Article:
Horns Movie Review
Written by Kelly Michael Stewart
Directed by Alexandre Aja
Written by Keith Bunin (screenplay), Joe Hill (novel)
2013, 123 minutes
TIFF premiere on September 6th, 2013
Daniel Radcliffe as Ig Perrish
Juno Temple as Merrin Williams
James Remar as Merrick Perrish
Kelli Garner as Glenna
Making its World Premiere at the 2013 Toronto International Film Festival was Alexandre Aja's Horns, starring Daniel Radcliffe (Harry Potter, Women in Black) and Juno Temple (Killer Joe).
We meet up with Ig (Daniel Radcliffe), an emotionally distraught 20-something in Washington State. We learn that he has been accused of the brutal rape and murder of his longtime girlfriend Merrin (Juno Temple). He has beaten the case, but the locals and much of his family is still convinced that he did kill her, so he has become the outcast of the townspeople. Things go from bad to worse when Ig wakes up one day with horns growing out of his head. He learns though that the horns come with special powers making people confess their deepest and their darkest desires to him, even if he wants to hear it or not. Ig learns that he can use this newfound dark power to uncover who really killed the love of his life.
Based on the book of the same name by Joe Hill (Stephen King's son), Aja has really made it his own and has clearly made a very personal film. What is most striking about it is how romantic it all is. We only see Merrin in flashbacks, so it has a lot of the same qualities of a movie like Eternal Sunshine of the Spotless Mind, where the character is seen exclusively through the perception of memory of another character. The actual plot is a standard murder mystery, but with its supernatural elements leading to some of the most bizarre, disturbing and funny dialogue makes Horns nothing quite like anything out there.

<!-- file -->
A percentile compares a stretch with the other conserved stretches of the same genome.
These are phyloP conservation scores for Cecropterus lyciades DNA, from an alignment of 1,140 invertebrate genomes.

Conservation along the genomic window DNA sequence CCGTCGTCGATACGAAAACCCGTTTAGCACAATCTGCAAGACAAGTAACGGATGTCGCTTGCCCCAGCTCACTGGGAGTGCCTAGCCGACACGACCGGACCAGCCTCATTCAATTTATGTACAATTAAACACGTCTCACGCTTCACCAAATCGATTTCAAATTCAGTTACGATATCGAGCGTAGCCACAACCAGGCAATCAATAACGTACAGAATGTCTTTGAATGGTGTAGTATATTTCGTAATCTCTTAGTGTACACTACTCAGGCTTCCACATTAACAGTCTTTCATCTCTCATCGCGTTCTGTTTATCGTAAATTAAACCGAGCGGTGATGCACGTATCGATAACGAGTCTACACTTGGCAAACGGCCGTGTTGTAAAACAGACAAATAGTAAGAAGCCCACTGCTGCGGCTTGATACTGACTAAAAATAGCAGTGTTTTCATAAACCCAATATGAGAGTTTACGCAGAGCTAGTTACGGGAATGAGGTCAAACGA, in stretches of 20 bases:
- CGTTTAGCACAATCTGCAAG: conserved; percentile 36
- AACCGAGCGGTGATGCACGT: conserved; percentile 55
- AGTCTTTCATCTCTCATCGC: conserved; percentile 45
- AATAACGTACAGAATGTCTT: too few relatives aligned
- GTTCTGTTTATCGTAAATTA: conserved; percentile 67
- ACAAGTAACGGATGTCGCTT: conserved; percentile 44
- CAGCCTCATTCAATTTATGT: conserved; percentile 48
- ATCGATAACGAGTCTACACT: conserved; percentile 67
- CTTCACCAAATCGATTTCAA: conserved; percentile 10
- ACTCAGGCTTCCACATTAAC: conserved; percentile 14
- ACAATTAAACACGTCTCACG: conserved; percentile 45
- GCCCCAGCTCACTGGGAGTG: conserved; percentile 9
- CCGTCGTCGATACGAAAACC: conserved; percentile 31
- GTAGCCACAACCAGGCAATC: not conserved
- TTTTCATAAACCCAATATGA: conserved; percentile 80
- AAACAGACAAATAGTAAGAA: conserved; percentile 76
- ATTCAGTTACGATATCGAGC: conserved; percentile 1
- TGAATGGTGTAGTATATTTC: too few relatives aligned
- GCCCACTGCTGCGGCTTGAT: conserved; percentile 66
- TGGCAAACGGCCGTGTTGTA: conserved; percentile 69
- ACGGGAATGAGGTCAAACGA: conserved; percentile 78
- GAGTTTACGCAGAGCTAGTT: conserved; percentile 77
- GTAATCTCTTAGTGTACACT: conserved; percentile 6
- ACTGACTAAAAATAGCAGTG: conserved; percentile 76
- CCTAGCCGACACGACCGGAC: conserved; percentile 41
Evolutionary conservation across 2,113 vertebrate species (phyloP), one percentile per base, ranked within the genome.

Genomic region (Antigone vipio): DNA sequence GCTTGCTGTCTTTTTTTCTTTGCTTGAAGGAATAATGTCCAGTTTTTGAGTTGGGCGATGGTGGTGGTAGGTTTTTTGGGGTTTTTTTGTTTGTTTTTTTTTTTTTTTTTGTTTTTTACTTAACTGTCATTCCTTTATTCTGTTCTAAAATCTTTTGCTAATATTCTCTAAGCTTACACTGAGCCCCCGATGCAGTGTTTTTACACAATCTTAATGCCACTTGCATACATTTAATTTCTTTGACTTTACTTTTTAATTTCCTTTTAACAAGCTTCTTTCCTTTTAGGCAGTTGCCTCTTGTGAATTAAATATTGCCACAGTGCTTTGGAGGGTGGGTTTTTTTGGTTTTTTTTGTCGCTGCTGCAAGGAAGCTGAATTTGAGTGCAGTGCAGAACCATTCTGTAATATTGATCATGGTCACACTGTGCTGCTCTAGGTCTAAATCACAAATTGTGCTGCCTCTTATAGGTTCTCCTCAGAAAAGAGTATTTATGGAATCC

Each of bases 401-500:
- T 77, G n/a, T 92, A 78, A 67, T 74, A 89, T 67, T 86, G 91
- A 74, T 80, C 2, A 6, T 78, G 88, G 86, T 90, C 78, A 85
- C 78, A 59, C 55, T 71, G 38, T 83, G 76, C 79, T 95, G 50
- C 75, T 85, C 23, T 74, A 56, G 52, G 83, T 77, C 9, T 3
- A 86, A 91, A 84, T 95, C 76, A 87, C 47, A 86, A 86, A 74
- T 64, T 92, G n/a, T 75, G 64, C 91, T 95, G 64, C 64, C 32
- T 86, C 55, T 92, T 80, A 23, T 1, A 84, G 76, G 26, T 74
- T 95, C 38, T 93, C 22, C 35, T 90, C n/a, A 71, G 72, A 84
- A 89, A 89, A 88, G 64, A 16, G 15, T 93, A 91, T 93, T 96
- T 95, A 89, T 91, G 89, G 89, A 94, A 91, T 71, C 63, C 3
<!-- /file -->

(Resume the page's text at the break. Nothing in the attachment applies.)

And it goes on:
Horns is marked departure from Alexandre Aja's last few films like The Hills have Eyes and Piranha 3D. The movie is a more of supernatural thriller with a leaning towards David Lynch (especially Twin Peaks) in its oddball characters and its murder mystery. In many ways this film is a "graduation piece" for Daniel Radcliff as well. With this he finally breaks away the shackles of Harry Potter into a mature actor. People likely will compare this role to what Blade Runner did for Harrison Ford by doing something in the genre but in a completely unique direction.
Frederick Elmes's (Blue Velvet) photography is stunning in this, giving a very different look to both the contemporary and flashback sequences. In particular there is scene were we see Merrin dancing in the sunlight in the tree house to Bowie's "Heroes" in a shear pink dress that is jaw dropping. If there has never been the concept of "perfect moment" captured on film before – this is it.
Horns isn't a perfect film though, and tends to be a little too literal for my taste in its depictions of Christian mythology. Also, I do find the final act of the film a little heavy handed in moments.
Overall though, Aja does a brilliant job of mixing drama, horror, romance and even horror in one strange, unique mixture. Horns will not be for everyone, but those wanting to be seduced by its beauty, horror and magic will be transformed.
Video, Audio and Special Features:
Video, audio and special features will not be graded as this was a screener.
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